Ok, a couple things... Laying a good paintjob down on a car is vastly different than making farm imlements one color. Making it even and not sagging/running/dry/orange peeled is a skill.
Yes, paint needs warmer temps to lay down good. Too cold and it won't flash fast enough and can mottle, blush, and most importantly, stay wet and sag/run very
easy. You can add ore hardener to copensate, but if you add too much it will not gloss and it will be more likely to react with the paint layers below it and wrinkle. I wouldn't paint in room temps under 50 if you wanta good job (I've painted down to the low 30s for cheap ass race car jobs that didn't have to last but they always look like hell).
Another consideration is the quality and type of paint being used, as some are more forgiving than others. Catalyzed paints are easly touched up and reshot over bad areas without chance of reaction, and can be color sanded and buffed out to give a higher shine and get rid of mistakes. Uncatalized paints are what you see is what you get, dirt runs, orange peel, dry, whatever is permanent. And the cheaper teh paint, the worse the quality. Maaco uses cheap synthetic enamels, like Western and Nason. If you spend extra money, they will ada urethane hardener to it for more durability, but it's still cheap paint. (and if they didn't add a hardener to it, you HAVE to strip it completely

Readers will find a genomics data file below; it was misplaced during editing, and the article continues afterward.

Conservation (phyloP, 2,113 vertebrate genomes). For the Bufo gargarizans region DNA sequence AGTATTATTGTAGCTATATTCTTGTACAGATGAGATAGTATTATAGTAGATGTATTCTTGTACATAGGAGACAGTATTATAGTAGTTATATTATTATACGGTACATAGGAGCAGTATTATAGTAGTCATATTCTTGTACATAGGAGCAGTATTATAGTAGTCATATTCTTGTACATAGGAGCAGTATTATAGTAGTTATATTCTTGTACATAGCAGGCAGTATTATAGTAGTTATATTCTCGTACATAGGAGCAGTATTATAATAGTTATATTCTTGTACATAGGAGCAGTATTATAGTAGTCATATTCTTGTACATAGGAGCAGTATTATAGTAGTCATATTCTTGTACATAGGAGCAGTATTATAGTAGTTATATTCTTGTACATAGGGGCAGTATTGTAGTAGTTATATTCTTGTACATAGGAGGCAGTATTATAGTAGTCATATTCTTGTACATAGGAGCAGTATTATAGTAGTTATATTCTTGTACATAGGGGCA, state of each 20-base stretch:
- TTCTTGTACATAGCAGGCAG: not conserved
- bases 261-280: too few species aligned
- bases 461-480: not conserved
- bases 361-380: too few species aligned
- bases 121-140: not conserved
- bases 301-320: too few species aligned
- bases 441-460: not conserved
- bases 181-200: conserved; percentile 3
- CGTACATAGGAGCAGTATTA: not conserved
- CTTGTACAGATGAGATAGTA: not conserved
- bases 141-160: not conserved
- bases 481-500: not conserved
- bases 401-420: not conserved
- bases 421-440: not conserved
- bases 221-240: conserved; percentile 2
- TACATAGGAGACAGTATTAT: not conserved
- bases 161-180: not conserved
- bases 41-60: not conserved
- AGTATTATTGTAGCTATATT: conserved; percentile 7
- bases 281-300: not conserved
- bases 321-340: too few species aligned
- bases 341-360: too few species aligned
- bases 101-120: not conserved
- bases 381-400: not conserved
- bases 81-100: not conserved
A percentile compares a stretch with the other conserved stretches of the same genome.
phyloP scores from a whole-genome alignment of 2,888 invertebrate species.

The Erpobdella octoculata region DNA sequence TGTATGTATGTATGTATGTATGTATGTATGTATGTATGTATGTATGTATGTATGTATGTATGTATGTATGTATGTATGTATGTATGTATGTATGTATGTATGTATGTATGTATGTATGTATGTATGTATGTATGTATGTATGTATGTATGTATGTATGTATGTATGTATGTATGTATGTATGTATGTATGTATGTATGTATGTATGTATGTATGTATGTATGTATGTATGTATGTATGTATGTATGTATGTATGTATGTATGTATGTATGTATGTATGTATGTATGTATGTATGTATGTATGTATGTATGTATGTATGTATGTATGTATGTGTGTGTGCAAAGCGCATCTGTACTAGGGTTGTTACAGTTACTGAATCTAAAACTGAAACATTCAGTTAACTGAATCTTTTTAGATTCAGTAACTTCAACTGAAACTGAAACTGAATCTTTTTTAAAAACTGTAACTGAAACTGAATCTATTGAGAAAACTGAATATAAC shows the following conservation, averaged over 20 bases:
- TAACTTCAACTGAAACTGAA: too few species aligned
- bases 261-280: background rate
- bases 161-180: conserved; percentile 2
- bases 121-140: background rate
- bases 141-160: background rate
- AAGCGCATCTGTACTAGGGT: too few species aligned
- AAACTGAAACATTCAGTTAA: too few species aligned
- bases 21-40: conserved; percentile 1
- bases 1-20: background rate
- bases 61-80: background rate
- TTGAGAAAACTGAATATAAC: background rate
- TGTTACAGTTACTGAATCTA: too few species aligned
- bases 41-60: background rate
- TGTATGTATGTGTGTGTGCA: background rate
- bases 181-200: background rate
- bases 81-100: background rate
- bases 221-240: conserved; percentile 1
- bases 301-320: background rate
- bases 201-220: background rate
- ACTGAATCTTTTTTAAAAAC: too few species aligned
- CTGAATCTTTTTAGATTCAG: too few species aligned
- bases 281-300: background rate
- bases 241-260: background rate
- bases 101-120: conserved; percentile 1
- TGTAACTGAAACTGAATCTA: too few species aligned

off before repainting it with a catalyzed paint, or you WILL end up with a wrinkled mess)
But the single most important component of a successful paint job is prep. Proper trim removal, proper dirt cleaning from every nook and cranny, proper degreasing and de-waxing, thorough sanding with the right grits of sandpapaer, proper priming, correct dry times for each different step, etc. Take care and take your time with prep work, and even cheap paint done in improper conditions can end up looking relatively decent and last a long time.
So I don't have to retype it, here's a link to some prep work info I gave out a couple years back: